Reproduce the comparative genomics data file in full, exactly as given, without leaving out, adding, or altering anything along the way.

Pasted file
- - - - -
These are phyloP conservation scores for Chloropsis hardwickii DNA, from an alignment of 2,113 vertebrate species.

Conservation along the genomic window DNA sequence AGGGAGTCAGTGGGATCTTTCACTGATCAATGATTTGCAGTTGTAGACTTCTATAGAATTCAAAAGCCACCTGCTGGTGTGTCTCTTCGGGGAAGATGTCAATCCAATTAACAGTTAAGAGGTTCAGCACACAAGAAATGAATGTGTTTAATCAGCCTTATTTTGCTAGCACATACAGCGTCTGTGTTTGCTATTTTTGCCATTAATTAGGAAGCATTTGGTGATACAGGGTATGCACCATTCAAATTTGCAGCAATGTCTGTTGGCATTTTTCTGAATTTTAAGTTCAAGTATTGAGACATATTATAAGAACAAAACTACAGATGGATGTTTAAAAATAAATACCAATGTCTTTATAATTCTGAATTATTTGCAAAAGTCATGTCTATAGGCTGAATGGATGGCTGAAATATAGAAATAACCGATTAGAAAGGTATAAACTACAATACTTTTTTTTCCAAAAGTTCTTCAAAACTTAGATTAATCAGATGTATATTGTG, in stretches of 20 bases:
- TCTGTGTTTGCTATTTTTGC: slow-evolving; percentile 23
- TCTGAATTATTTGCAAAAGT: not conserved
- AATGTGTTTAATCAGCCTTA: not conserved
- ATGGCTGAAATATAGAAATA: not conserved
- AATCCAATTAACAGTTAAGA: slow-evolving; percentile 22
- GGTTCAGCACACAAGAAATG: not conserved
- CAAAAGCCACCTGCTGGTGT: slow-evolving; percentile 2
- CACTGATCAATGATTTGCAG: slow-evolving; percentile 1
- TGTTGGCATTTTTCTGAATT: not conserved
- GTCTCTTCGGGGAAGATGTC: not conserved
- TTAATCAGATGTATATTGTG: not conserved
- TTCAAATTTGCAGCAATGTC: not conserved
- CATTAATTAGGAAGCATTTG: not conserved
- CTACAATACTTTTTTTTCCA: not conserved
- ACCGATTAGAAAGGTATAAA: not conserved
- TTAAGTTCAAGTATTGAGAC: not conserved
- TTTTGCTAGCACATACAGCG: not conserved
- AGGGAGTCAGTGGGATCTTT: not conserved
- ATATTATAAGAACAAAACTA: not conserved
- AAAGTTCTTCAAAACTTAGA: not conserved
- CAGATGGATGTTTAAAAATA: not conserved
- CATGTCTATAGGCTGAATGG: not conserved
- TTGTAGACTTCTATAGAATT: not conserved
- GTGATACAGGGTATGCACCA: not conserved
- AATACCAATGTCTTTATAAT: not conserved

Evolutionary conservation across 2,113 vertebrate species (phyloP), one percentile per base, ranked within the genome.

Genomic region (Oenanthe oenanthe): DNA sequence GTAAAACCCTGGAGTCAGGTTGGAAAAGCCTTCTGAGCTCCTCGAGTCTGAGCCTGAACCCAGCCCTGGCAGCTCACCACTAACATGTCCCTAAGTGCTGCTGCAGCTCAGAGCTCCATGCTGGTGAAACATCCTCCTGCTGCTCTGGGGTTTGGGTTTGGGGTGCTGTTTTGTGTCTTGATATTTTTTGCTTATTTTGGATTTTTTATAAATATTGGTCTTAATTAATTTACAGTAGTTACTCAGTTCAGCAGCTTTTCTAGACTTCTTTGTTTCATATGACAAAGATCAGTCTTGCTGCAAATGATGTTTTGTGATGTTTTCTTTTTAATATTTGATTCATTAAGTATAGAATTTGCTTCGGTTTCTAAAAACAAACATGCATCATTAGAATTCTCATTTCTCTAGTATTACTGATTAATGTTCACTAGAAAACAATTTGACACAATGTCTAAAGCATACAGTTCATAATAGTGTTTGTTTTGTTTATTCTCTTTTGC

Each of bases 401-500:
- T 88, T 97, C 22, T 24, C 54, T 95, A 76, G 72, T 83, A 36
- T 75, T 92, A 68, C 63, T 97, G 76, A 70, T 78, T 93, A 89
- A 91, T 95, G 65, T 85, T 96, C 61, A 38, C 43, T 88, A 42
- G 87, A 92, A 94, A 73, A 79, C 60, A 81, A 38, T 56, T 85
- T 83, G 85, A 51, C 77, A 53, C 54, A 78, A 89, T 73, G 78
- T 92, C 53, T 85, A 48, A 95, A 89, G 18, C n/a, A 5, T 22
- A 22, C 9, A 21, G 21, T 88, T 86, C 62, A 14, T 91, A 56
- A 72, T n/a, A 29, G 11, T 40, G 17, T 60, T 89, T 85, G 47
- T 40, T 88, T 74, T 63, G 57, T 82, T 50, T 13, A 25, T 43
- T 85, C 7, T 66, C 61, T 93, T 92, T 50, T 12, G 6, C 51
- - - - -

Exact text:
These are phyloP conservation scores for Chloropsis hardwickii DNA, from an alignment of 2,113 vertebrate species.

Conservation along the genomic window DNA sequence AGGGAGTCAGTGGGATCTTTCACTGATCAATGATTTGCAGTTGTAGACTTCTATAGAATTCAAAAGCCACCTGCTGGTGTGTCTCTTCGGGGAAGATGTCAATCCAATTAACAGTTAAGAGGTTCAGCACACAAGAAATGAATGTGTTTAATCAGCCTTATTTTGCTAGCACATACAGCGTCTGTGTTTGCTATTTTTGCCATTAATTAGGAAGCATTTGGTGATACAGGGTATGCACCATTCAAATTTGCAGCAATGTCTGTTGGCATTTTTCTGAATTTTAAGTTCAAGTATTGAGACATATTATAAGAACAAAACTACAGATGGATGTTTAAAAATAAATACCAATGTCTTTATAATTCTGAATTATTTGCAAAAGTCATGTCTATAGGCTGAATGGATGGCTGAAATATAGAAATAACCGATTAGAAAGGTATAAACTACAATACTTTTTTTTCCAAAAGTTCTTCAAAACTTAGATTAATCAGATGTATATTGTG, in stretches of 20 bases:
- TCTGTGTTTGCTATTTTTGC: slow-evolving; percentile 23
- TCTGAATTATTTGCAAAAGT: not conserved
- AATGTGTTTAATCAGCCTTA: not conserved
- ATGGCTGAAATATAGAAATA: not conserved
- AATCCAATTAACAGTTAAGA: slow-evolving; percentile 22
- GGTTCAGCACACAAGAAATG: not conserved
- CAAAAGCCACCTGCTGGTGT: slow-evolving; percentile 2
- CACTGATCAATGATTTGCAG: slow-evolving; percentile 1
- TGTTGGCATTTTTCTGAATT: not conserved
- GTCTCTTCGGGGAAGATGTC: not conserved
- TTAATCAGATGTATATTGTG: not conserved
- TTCAAATTTGCAGCAATGTC: not conserved
- CATTAATTAGGAAGCATTTG: not conserved
- CTACAATACTTTTTTTTCCA: not conserved
- ACCGATTAGAAAGGTATAAA: not conserved
- TTAAGTTCAAGTATTGAGAC: not conserved
- TTTTGCTAGCACATACAGCG: not conserved
- AGGGAGTCAGTGGGATCTTT: not conserved
- ATATTATAAGAACAAAACTA: not conserved
- AAAGTTCTTCAAAACTTAGA: not conserved
- CAGATGGATGTTTAAAAATA: not conserved
- CATGTCTATAGGCTGAATGG: not conserved
- TTGTAGACTTCTATAGAATT: not conserved
- GTGATACAGGGTATGCACCA: not conserved
- AATACCAATGTCTTTATAAT: not conserved

Evolutionary conservation across 2,113 vertebrate species (phyloP), one percentile per base, ranked within the genome.

Genomic region (Oenanthe oenanthe): DNA sequence GTAAAACCCTGGAGTCAGGTTGGAAAAGCCTTCTGAGCTCCTCGAGTCTGAGCCTGAACCCAGCCCTGGCAGCTCACCACTAACATGTCCCTAAGTGCTGCTGCAGCTCAGAGCTCCATGCTGGTGAAACATCCTCCTGCTGCTCTGGGGTTTGGGTTTGGGGTGCTGTTTTGTGTCTTGATATTTTTTGCTTATTTTGGATTTTTTATAAATATTGGTCTTAATTAATTTACAGTAGTTACTCAGTTCAGCAGCTTTTCTAGACTTCTTTGTTTCATATGACAAAGATCAGTCTTGCTGCAAATGATGTTTTGTGATGTTTTCTTTTTAATATTTGATTCATTAAGTATAGAATTTGCTTCGGTTTCTAAAAACAAACATGCATCATTAGAATTCTCATTTCTCTAGTATTACTGATTAATGTTCACTAGAAAACAATTTGACACAATGTCTAAAGCATACAGTTCATAATAGTGTTTGTTTTGTTTATTCTCTTTTGC

Each of bases 401-500:
- T 88, T 97, C 22, T 24, C 54, T 95, A 76, G 72, T 83, A 36
- T 75, T 92, A 68, C 63, T 97, G 76, A 70, T 78, T 93, A 89
- A 91, T 95, G 65, T 85, T 96, C 61, A 38, C 43, T 88, A 42
- G 87, A 92, A 94, A 73, A 79, C 60, A 81, A 38, T 56, T 85
- T 83, G 85, A 51, C 77, A 53, C 54, A 78, A 89, T 73, G 78
- T 92, C 53, T 85, A 48, A 95, A 89, G 18, C n/a, A 5, T 22
- A 22, C 9, A 21, G 21, T 88, T 86, C 62, A 14, T 91, A 56
- A 72, T n/a, A 29, G 11, T 40, G 17, T 60, T 89, T 85, G 47
- T 40, T 88, T 74, T 63, G 57, T 82, T 50, T 13, A 25, T 43
- T 85, C 7, T 66, C 61, T 93, T 92, T 50, T 12, G 6, C 51